Exaltation of the Holy Cross

Lectionary #638





And just as Moses lifted up the serpent in the desert, so must the Son of Man be lifted up, so that everyone who believes in him may have eternal life.”


In each of the synoptic gospels (Matthew, Mark and Luke) Jesus tells his disciples three times about his coming passion and death in Jerusalem. Three times in the Gospel of John, Jesus speaks of being lifted up. We hear the first of these prophesies in today’s gospel.
In the eighth chapter, verse 28, we find: “When you have lifted up the Son of Man, then you will realize that I am he….
And in John 12:32: …when I am lifted up from the earth, I will draw all people to myself.’

These sayings clearly refer to the healing work of Moses when he lifted up the serpent in the desert to heal the people who had been bitten by fiery, or seraph, serpents.
But there’s an important back story: God had beset the Hebrews with these nasty creatures because they complained about their predicament in the desert. Seeing no food or water, surrounded by hostile enemies, they could not or would not rely on God’s providential care -- despite the series of miracles that had brought them into this perilous place. Their constant grumbling had worn out his patience and he let them suffer one of the natural hazards of the wilderness until they pled for mercy.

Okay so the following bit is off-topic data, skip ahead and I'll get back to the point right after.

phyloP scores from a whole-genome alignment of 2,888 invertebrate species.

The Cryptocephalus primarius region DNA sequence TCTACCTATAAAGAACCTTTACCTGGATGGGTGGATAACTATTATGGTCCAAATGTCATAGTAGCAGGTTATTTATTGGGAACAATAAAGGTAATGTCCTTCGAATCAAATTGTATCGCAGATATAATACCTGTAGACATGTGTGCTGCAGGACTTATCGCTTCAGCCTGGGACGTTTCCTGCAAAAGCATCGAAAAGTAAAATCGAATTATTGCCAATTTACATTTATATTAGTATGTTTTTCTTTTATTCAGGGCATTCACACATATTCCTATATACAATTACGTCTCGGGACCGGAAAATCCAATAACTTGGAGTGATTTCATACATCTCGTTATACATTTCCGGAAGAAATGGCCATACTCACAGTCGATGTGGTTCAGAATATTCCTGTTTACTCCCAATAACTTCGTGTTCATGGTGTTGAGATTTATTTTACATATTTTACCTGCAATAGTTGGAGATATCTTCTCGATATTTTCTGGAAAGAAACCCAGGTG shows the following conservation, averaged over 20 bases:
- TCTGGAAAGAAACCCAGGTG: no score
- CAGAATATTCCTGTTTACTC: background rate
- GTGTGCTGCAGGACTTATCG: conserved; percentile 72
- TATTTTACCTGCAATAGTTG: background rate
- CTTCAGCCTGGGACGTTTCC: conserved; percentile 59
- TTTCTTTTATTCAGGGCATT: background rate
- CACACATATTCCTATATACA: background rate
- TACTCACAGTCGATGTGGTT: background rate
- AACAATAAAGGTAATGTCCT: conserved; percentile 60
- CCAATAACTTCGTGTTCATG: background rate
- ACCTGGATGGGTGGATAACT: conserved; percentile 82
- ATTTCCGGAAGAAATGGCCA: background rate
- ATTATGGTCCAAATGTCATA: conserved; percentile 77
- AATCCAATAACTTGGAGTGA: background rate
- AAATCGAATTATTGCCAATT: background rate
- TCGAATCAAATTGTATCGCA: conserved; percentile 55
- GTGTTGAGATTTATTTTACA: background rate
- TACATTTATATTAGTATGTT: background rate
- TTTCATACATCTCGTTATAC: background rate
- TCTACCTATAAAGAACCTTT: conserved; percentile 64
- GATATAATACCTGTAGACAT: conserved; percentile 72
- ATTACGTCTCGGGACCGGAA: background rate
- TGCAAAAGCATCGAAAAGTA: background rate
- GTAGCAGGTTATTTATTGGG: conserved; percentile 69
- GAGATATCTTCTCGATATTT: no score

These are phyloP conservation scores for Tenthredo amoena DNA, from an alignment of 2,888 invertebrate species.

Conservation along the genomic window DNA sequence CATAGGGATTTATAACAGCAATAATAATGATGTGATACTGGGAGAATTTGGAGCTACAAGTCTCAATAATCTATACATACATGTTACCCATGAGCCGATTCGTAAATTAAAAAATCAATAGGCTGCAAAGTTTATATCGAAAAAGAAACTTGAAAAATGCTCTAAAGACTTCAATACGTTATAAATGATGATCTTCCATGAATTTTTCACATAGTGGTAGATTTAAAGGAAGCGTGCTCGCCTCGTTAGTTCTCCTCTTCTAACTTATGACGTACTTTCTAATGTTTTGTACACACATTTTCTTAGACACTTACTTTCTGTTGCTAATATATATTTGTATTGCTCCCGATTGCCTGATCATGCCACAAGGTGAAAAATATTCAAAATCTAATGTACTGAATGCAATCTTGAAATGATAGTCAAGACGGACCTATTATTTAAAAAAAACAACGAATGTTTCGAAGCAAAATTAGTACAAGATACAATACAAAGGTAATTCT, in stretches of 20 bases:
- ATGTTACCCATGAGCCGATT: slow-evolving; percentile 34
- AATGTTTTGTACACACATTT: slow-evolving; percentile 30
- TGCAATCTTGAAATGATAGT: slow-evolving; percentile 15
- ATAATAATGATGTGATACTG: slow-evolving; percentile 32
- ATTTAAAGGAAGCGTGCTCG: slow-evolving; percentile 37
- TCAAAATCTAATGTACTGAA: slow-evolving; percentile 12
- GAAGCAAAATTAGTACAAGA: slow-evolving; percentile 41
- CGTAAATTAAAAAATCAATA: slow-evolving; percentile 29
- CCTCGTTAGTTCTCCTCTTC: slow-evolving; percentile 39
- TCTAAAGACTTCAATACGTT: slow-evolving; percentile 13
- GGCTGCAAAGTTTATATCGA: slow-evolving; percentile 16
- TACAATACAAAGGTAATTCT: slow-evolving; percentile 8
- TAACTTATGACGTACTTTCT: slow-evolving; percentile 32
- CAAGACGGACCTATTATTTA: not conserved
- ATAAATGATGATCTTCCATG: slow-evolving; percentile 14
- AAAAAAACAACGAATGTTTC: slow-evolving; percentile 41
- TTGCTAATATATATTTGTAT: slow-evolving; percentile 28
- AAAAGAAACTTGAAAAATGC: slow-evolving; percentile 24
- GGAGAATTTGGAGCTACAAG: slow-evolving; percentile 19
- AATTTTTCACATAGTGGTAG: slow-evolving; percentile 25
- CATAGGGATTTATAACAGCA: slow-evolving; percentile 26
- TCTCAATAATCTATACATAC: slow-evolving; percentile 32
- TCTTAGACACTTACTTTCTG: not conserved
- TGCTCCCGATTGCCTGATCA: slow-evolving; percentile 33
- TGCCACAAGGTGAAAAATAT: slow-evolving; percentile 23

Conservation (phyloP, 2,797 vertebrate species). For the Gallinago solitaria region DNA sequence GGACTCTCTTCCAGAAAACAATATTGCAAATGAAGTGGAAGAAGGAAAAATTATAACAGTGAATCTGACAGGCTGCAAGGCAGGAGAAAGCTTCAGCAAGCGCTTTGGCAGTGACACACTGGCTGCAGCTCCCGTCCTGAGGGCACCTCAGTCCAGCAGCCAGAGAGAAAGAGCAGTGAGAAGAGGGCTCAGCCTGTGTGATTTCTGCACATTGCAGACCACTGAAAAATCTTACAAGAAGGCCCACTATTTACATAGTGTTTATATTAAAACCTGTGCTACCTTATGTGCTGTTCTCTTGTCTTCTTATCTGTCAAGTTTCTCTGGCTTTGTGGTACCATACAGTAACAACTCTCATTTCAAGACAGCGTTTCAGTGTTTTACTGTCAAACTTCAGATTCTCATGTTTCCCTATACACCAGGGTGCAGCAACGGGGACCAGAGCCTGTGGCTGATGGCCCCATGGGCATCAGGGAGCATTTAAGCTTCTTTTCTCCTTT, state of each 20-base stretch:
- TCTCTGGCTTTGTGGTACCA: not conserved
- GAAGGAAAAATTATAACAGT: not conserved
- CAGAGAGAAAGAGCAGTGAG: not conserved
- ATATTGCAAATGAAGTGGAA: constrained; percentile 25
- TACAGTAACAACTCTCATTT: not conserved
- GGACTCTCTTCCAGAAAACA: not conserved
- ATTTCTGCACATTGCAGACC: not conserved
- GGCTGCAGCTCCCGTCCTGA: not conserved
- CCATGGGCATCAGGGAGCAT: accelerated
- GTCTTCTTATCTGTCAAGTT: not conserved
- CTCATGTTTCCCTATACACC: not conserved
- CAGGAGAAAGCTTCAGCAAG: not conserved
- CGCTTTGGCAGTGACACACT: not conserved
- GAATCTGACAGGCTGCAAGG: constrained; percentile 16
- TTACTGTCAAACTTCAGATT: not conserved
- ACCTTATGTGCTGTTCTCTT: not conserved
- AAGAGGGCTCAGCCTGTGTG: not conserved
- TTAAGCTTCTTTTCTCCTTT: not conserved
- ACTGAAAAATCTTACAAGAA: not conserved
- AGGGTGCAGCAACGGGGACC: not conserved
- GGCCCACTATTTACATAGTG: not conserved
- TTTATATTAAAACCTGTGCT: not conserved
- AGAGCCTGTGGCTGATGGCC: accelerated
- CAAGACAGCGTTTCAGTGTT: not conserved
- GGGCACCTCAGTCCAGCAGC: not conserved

So we understand Jesus’ being lifted up as a promise of healing, forgiveness and deliverance.
Hearing this phrase, Catholics must be immediately reminded of the crucifix. We prefer it to a simple cross and see it front and center of every Catholic Church. When we lift up our eyes we see the Crucified Lord.

Today, especially, surrounded and assailed as we are in a visual culture by images of every sort we turn to the crucifix for relief. Our contemporaries, in a search for ever greater sensations and ever more powerful marketing techniques, develop violent images to sell their products. They use screens and monitors in every office, every hospital room, every visiting room, every bedroom and living room to distract us. Even their ubiquitous highway billboards are electrified to distract us from driving safely. Need I mention the scalding effects of pornography on our most intimate relationships?
We'd be safer under a blazing sun with fiery serpents underfoot than we are under this barrage of blasphemous images.
Jesus invites us to gaze upon his crucified body; this image is more powerful than any other and all others put together. We must lift up our eyes to be healed of the burning wounds of these fiery serpents. We must fix our gaze upon him often, daily, to survive in this wilderness of the 21st century.

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I love to write. This blog helps me to meditate on the Word of God, and I hope to make some contribution to our contemplations of God's Mighty Works.

Ordinarily, I write these reflections two or three weeks in advance of their publication. I do not intend to comment on current events.

I understand many people prefer gender-neutral references to "God." I don't disagree with them but find that language impersonal, unappealing and tasteless. When I refer to "God" I think of the One whom Jesus called "Abba" and "Father", and I would not attempt to improve on Jesus' language.

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